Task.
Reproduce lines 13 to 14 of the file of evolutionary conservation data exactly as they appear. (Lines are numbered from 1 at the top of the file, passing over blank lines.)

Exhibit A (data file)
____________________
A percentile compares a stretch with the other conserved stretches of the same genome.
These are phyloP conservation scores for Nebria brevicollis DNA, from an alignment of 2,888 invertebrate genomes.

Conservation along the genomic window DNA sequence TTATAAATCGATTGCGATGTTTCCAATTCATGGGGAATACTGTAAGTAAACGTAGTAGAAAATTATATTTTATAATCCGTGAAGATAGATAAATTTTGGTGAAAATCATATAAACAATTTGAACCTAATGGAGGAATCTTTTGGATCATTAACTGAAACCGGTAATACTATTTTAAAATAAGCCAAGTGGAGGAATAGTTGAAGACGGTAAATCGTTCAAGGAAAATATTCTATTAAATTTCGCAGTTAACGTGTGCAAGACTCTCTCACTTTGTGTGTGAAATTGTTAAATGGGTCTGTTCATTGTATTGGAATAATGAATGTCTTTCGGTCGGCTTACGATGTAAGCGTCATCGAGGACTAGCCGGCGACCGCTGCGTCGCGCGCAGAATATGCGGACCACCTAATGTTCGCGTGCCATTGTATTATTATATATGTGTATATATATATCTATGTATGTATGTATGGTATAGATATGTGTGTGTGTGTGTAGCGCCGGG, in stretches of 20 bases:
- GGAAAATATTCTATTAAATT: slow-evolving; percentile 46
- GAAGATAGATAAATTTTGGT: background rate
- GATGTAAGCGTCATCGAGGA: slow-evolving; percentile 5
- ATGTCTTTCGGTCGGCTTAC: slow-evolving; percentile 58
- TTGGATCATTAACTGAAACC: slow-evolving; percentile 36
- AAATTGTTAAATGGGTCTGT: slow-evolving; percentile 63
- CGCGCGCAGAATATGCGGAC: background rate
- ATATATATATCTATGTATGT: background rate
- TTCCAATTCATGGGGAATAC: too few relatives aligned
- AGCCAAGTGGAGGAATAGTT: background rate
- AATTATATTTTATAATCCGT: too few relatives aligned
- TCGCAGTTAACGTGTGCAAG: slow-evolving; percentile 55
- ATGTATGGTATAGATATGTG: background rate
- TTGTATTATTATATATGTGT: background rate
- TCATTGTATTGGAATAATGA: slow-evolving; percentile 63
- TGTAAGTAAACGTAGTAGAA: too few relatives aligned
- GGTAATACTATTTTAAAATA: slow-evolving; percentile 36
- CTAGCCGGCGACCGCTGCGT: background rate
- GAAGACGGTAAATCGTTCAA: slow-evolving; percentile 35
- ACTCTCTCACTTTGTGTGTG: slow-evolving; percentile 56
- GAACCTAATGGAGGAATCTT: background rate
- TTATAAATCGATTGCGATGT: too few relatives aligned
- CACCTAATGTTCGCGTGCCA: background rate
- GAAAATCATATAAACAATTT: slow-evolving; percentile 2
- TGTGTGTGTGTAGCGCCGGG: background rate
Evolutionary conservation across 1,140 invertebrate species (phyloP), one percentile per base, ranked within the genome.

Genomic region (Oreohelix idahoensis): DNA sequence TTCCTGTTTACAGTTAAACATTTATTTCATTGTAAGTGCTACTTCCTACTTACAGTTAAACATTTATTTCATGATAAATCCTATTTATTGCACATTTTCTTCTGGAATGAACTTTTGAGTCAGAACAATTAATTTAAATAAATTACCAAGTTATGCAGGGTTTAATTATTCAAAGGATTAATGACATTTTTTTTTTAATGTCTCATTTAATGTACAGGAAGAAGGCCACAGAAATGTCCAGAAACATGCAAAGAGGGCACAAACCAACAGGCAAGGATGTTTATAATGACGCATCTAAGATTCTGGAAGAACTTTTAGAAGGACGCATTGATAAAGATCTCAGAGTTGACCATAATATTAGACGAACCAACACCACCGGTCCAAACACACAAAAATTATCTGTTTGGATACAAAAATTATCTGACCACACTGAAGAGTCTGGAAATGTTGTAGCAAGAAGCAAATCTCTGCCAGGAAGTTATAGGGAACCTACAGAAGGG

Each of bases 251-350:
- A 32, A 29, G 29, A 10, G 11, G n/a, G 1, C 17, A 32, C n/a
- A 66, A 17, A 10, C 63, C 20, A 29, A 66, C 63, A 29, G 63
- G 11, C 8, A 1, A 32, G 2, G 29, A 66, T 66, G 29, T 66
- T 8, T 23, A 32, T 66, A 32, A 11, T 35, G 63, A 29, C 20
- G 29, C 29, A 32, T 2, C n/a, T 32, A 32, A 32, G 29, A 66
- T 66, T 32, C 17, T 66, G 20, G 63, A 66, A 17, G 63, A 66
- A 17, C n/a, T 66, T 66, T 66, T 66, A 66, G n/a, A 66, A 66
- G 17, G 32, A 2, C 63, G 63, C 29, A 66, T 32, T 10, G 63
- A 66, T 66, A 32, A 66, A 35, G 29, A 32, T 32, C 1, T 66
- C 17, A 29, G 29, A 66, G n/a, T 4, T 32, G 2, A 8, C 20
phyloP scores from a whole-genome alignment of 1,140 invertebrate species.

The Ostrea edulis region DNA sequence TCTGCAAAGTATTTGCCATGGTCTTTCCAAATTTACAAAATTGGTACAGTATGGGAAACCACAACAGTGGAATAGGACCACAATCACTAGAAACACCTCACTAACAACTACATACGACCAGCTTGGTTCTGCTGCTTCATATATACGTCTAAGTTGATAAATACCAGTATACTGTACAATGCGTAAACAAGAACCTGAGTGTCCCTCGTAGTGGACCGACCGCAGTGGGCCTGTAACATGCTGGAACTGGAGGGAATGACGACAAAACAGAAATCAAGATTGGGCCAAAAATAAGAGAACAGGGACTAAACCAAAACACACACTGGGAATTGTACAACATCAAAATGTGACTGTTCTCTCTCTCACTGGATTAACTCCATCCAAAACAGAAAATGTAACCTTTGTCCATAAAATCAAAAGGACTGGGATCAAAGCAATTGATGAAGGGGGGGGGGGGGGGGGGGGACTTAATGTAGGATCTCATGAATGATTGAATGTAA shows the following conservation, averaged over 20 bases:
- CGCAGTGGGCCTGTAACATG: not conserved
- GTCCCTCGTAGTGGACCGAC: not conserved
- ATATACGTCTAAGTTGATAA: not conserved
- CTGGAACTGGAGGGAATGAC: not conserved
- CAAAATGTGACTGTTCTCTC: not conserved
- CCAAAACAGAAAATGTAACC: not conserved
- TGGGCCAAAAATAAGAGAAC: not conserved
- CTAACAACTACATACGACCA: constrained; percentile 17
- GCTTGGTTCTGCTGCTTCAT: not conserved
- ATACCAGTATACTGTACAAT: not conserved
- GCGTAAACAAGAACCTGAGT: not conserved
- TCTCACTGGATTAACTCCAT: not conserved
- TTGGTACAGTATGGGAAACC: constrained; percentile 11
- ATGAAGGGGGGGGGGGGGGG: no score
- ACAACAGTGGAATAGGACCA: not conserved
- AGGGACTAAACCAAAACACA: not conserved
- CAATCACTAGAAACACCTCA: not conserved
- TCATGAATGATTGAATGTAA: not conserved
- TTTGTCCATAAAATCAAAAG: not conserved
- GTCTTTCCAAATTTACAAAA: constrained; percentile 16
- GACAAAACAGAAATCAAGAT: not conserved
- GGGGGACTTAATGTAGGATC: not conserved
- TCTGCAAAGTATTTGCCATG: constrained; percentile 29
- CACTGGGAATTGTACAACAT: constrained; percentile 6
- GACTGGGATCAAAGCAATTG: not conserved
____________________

- AGCCAAGTGGAGGAATAGTT: background rate
- AATTATATTTTATAATCCGT: too few relatives aligned